Insurance companies participating in the health care program for federal employees have been told to continue to try to hold down premium costs through wellness initiatives and controls on prescription drug spending.
The instruction came in the annual “call letter” issued Thursday by the Office of Personnel Management, which runs the Federal Employees Health Benefits Program. The letter starts the process of negotiating coverage and premium terms for the following calendar year.
Almost all federal employees and retirees and their spouses and children up to age 26 are eligible to participate in the program, which has about 200 participating plans. Several plans are national in scope, while the large majority are regional health maintenance organizations. Wellness programs and prescription drug cost controls have been part of the FEHBP for years but the new call letter reemphasizes and expands those initiatives.
“The health and wellness of FEHB Program members continues to be one of our most important priorities. Overweight and obesity continue to be widespread problems with strong implications for health care costs, chronic illness and disease management,” OPM said in the letter.
Plans that have obesity-reduction programs in place are to report the results, while those that don’t have such programs are expected to craft them.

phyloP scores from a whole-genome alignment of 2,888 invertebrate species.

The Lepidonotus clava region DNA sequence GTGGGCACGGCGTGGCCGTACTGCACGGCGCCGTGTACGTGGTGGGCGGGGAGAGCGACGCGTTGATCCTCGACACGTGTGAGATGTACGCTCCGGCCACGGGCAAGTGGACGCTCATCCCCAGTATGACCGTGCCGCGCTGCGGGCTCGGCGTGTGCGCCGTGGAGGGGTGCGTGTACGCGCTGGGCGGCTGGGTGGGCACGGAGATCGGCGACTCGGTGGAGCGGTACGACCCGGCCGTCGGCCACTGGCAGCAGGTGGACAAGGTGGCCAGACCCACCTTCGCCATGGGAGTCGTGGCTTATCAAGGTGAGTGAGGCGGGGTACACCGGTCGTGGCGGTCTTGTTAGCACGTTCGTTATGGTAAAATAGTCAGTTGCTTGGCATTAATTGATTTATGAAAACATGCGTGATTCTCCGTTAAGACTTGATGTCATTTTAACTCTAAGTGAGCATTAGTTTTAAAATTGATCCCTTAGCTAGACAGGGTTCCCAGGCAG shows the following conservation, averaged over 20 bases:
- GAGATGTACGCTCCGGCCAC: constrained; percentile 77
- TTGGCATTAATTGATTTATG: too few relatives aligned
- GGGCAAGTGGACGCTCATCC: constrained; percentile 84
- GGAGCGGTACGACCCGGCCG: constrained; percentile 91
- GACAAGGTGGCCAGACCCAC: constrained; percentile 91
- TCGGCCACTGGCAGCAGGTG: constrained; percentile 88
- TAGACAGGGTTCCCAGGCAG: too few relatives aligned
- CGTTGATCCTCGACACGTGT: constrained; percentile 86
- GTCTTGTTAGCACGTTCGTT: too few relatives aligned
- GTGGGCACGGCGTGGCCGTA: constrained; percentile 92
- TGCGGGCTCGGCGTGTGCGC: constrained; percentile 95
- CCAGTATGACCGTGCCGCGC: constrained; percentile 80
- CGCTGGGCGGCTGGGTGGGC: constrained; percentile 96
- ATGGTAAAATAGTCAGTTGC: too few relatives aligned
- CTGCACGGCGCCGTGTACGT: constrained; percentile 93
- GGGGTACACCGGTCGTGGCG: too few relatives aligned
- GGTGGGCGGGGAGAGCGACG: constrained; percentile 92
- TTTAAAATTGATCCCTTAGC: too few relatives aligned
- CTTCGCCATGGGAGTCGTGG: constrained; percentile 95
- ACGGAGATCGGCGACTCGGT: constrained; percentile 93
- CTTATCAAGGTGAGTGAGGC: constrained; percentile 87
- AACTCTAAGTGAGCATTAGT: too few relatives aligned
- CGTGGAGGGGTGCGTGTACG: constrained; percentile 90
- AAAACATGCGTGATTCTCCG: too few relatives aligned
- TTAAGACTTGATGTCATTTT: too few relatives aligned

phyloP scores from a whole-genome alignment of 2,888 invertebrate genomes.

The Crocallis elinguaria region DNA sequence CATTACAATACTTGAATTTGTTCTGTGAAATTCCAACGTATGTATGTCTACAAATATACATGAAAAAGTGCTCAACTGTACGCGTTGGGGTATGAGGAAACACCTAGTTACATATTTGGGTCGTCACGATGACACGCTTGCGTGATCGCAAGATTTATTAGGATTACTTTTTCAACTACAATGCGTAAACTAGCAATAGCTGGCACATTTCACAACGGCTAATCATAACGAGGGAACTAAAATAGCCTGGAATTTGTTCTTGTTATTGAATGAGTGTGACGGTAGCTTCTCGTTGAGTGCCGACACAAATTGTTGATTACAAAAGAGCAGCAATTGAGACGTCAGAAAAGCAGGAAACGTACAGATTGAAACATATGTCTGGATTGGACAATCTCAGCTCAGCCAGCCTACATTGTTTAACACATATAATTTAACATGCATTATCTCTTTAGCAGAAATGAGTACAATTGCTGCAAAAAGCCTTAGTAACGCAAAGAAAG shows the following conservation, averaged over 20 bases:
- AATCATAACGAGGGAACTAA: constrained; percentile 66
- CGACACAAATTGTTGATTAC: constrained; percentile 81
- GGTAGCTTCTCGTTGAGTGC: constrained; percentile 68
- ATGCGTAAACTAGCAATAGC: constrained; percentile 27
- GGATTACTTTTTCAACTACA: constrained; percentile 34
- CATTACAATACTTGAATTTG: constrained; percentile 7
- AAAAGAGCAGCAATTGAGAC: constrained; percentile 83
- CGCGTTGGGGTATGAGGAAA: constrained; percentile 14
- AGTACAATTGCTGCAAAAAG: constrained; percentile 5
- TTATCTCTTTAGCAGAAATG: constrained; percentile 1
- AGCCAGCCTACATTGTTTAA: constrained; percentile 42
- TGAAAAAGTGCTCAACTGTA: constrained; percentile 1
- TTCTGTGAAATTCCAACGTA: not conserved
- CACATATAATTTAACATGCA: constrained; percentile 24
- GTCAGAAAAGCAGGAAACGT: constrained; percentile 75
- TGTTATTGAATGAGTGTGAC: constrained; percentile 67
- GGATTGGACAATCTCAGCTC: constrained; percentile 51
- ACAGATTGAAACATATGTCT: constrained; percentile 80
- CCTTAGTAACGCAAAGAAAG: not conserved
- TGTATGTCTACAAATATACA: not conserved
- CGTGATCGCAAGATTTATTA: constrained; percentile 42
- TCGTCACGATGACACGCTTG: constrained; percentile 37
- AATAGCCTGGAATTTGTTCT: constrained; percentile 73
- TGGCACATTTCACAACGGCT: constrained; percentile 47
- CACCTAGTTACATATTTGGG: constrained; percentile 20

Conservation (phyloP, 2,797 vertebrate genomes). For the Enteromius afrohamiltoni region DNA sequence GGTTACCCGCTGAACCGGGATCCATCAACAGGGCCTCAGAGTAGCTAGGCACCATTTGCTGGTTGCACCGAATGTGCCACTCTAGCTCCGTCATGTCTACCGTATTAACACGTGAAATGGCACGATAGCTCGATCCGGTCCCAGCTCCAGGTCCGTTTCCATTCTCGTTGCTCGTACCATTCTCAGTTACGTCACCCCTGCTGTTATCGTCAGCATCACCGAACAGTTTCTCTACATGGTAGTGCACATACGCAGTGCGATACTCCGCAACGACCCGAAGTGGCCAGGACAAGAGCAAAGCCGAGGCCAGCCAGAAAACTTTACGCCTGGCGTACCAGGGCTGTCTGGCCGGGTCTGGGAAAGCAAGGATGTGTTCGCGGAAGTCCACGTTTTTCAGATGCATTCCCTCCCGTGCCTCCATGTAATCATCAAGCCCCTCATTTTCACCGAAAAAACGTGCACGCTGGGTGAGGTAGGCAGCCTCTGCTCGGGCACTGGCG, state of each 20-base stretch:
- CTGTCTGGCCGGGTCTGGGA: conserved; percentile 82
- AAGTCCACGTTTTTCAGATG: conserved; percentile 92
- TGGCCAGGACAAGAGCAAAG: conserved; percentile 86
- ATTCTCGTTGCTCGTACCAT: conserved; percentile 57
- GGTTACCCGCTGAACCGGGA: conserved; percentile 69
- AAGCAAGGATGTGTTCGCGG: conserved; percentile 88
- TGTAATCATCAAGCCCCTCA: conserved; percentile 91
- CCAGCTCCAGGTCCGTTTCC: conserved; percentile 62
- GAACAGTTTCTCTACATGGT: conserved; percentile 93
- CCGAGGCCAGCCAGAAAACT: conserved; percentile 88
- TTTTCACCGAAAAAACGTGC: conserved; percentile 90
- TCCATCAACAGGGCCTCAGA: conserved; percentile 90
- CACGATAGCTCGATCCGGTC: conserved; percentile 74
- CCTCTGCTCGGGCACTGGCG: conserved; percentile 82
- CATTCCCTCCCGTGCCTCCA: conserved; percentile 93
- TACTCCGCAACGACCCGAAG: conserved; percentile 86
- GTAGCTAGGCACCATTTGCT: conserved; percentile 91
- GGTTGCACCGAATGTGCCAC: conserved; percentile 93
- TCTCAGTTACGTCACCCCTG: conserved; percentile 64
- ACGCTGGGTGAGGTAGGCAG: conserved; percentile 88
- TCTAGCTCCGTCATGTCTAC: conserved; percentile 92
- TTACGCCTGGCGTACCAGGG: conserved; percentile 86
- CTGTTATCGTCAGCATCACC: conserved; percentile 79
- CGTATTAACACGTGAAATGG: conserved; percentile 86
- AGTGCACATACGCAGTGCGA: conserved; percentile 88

OPM also said it expects carriers to offer incentives for enrollees to participate in such programs and stick with them in the long-term. “This includes incentives for enrollees who complete health risk assessments, who adhere to disease management programs, or who participate in wellness activities or treatment plans aimed at managing and improving health status,” the letter said.
Another major focus will be on prescription drug costs, which now account for almost a third of the costs in the program, OPM director for healthcare and insurance John O’Brien told a meeting of insurance companies Thursday. OPM wants the share of generic drugs to increase from 70 to 75 percent of all prescriptions dispensed, and wants to hold down cost growth in especially expensive specialty drugs.
The letter also instructed the health carriers to comply with several provisions of the Affordable Care Act that affect the program. These include eliminating annual limits on essential health benefits, ending limits on eligibility to participate in certain clinical trials, and covering certain preventive care and screenings for women under policy set by the Health and Human Services Department.
The FEHBP is the largest employer-sponsored health benefits program in the country, according to OPM, with about 8 million participants and $43 billion annually in premiums. Enrollees pay about 30 percent of the total premium cost, with the government paying the rest.
O’Brien said that 10 new carriers are expected to join the program in 2013, more new entries than the last five years combined.